In present days, everything in Europe, and especially in my town, Torino, reveals a sense of contingency and decadence. Our city, an ancient capital, located in an exceptional position underneath the Alps, surrounded by green hills and on the shores of the main Italian river, the Po, was the company town of the FIAT conglomerate, which, in the 70ies, included car manufacturing, banking, insurance, consulting, training, trucks, harvesters, aerospace, trains, bio-medicals, weapons, lubricants, electronics, publishing -in Italy, the Americas, Europe, Middle East, India-
Today, Torino has no more than some thousand workers employed in Torino by FCA (the American group into which FIAT has been merged). All other big companies, which, at their times, existed in Torino or in its neighbourhoods (such as SKF, CEAT, Toro, Augusta, SAI, Olivetti, Lancia, Giugiaro, Pininfarina, CIR, IPSOA, Einaudi, Loescher, Lattes, Paravia), do not exist anymore, have been sold out to foreign groups, or have transferred into other towns. Notwithstanding the authorities’ pretension that cultural industries have effectively substituted metalworking, in reality also culture is very week. The result is that the population of the town is constantly shrinking: Torino has lost about 300.000 inhabitants.
Our enterprises, our families, our youth, are leaving the city. Even a part of former immigrants have already migrated to other destinations. There are few things left. Our population, highly educated, with hundred thousands intellectuals, entrepreneurs, managers, engineers, technicians, businessmen, professionals, specialized workers, is jobless or underemployed. The only professions which thrive are bartenders and caregivers.
By contrast to the unbelievable attitude of American (and even European) purchasers of our industries, which have closed, or transferred, our companies as soon as they have purchased them, Chinese acquirers, always more numerous, have shown a noteworthy interest in safeguarding the autonomy and the role of our local staff. An outstanding example thereof is constituted by the takeover of Pirelli in Milano and its recent floating at the stock exchange. The corporate governance of Pirelli according to the Shareholders Agreement of August 31, 2017 guarantees, also in consideration of the floating to the stock exchange, the maximum of autonomy, as stated in the Whereas: “with the aim to safeguard the corporate culture of Pirelli, maintaining in the long run the present management”, which will remain the sole responsible, under the direction of Marco Tronchetti Provera up to 31 December 2019 and will suggest the name of the new managing director. “The technological know-how of Pirelli will remain in the hands of Pirelli”, and the operational and managenent headquarters shall remain in Milano.”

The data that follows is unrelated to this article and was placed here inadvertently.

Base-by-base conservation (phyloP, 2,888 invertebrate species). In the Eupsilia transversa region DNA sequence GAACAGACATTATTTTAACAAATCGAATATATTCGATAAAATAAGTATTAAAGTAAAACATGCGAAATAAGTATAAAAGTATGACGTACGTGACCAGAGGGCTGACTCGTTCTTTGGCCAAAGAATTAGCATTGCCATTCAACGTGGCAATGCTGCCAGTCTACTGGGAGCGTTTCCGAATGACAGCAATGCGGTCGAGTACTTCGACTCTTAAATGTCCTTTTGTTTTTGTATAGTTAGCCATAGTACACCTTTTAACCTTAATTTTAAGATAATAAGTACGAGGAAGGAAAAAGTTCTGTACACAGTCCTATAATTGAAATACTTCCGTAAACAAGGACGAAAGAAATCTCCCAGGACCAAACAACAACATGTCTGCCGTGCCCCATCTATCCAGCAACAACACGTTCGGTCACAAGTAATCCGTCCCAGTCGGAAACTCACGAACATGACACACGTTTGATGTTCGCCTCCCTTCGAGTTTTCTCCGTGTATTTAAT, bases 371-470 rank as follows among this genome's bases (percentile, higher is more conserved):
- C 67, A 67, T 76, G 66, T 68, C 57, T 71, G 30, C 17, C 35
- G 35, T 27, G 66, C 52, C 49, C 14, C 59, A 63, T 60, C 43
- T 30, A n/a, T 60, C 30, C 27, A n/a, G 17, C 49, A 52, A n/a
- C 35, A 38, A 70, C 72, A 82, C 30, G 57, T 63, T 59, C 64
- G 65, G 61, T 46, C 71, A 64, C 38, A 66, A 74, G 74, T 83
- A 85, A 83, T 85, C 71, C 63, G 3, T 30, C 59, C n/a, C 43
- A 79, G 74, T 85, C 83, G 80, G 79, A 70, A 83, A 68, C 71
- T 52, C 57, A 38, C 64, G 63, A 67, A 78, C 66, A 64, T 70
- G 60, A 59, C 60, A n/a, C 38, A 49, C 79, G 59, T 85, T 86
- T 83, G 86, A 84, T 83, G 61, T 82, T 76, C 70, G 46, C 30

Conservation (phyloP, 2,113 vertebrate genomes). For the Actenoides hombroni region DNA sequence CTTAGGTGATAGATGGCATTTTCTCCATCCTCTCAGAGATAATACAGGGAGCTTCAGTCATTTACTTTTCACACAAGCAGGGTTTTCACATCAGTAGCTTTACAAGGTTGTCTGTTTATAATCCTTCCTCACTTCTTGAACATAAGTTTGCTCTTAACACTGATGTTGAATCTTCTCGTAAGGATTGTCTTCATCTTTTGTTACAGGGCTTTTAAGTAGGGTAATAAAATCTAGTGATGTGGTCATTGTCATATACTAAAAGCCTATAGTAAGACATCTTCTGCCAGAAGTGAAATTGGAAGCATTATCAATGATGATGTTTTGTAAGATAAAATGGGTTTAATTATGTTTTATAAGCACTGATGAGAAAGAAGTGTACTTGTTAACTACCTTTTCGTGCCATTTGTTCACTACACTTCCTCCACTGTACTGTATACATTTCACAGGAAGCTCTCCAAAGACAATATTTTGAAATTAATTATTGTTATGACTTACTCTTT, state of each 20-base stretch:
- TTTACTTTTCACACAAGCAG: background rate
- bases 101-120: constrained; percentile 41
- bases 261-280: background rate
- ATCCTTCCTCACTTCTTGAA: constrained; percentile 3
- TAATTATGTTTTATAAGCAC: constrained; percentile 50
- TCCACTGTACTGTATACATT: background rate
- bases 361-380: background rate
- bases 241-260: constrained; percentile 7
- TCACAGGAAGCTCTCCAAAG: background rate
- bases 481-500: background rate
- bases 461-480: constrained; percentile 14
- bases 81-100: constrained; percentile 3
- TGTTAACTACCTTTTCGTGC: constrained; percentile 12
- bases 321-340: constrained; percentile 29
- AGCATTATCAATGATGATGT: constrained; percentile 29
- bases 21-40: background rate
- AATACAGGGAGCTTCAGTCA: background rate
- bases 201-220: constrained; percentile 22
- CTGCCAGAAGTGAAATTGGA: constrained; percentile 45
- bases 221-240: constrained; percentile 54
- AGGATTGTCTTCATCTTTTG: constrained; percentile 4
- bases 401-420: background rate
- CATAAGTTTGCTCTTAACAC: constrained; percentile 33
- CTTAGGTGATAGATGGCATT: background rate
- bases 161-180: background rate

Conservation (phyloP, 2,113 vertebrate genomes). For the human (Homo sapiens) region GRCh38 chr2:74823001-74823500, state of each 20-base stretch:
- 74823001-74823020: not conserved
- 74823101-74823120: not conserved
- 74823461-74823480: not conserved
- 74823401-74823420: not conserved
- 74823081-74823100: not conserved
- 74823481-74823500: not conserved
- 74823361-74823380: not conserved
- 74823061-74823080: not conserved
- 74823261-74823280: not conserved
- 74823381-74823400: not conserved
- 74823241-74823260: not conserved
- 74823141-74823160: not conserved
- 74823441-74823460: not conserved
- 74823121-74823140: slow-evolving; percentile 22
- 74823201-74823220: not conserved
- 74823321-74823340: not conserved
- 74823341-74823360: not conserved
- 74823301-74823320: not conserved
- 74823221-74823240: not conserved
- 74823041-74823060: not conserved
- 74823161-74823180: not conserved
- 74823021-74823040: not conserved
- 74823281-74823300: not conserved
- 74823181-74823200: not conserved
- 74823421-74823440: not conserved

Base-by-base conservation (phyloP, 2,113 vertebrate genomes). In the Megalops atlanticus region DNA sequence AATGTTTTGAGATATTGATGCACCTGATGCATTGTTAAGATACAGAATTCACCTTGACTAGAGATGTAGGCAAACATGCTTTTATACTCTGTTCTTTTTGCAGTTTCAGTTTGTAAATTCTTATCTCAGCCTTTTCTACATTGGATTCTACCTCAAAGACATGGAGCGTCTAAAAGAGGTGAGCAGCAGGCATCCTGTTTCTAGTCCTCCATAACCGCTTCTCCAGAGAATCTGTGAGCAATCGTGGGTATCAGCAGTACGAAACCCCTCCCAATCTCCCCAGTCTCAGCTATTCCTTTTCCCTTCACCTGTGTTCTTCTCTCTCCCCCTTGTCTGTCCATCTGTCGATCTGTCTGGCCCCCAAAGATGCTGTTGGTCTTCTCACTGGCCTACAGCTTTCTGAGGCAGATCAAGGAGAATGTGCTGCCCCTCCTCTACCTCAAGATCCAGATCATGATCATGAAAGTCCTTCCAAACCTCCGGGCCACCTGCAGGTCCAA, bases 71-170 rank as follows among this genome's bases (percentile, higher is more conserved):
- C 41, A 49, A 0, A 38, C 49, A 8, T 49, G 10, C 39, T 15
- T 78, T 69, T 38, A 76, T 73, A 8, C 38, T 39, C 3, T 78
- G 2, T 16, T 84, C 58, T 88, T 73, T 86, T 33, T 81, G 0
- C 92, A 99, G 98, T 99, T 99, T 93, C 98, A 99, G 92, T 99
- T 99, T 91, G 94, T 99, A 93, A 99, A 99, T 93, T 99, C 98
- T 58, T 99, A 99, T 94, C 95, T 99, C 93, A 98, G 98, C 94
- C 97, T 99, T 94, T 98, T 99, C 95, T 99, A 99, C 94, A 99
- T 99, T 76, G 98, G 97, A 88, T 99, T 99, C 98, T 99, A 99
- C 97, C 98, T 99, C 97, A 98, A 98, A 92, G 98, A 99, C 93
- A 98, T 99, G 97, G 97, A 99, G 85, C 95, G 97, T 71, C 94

This type of collaboration has compromised the life of the city of Milano and the jobs and business opportunities of its citizens even less than the atypical merger of FIAT in FCA, which has implied in reality the transfer abroad of all important functions of the company. In case FCA or a part thereof should be purchased by a Chinese group, we should expect that stipulations corresponding to the ones of Pirelli would be adopted. Apart from that, Torino has already about ten subsidiaries of Chinese company; the local TRW has just been taken over and Pininfarina, belonging to the Mahendra Group, is actively cooperating with Chinese for a new hybrid luxury car.
If this trend goes on in the same direction, it should imply at least increased opportunities for them who, as I am, are interested in increasing cooperation with China for the benefit of our youth, our intellectuals, our entrepreneurs, our businessmen, our workers. In fact, the former mayor of Torino, Piero Fassino, had made many efforts for having the railway connection with the Silk Road in Torino (instead of Mortara, as it happens to be now). However, since a new mayor has been elected since two years, we have no further news of the project.
The opportunities for collaboration are particularly strong in the cultural sector, where the concentration of ownership in the hands of a few Western groups has reduced drastically the freedom of expression, in the press and in publishing in general. As indicated by Peter Lavelle of the Russian television RT News (Rossija Segodnia) in a debate of CGTV, it should be a task of the media of the BRICS countries to foster a freer communication climate worldwide. We hope that a massive presence of Chinese capitals in our region could create this wider diversification of the media, and, hence, enhance the opportunities of establishing independent voices.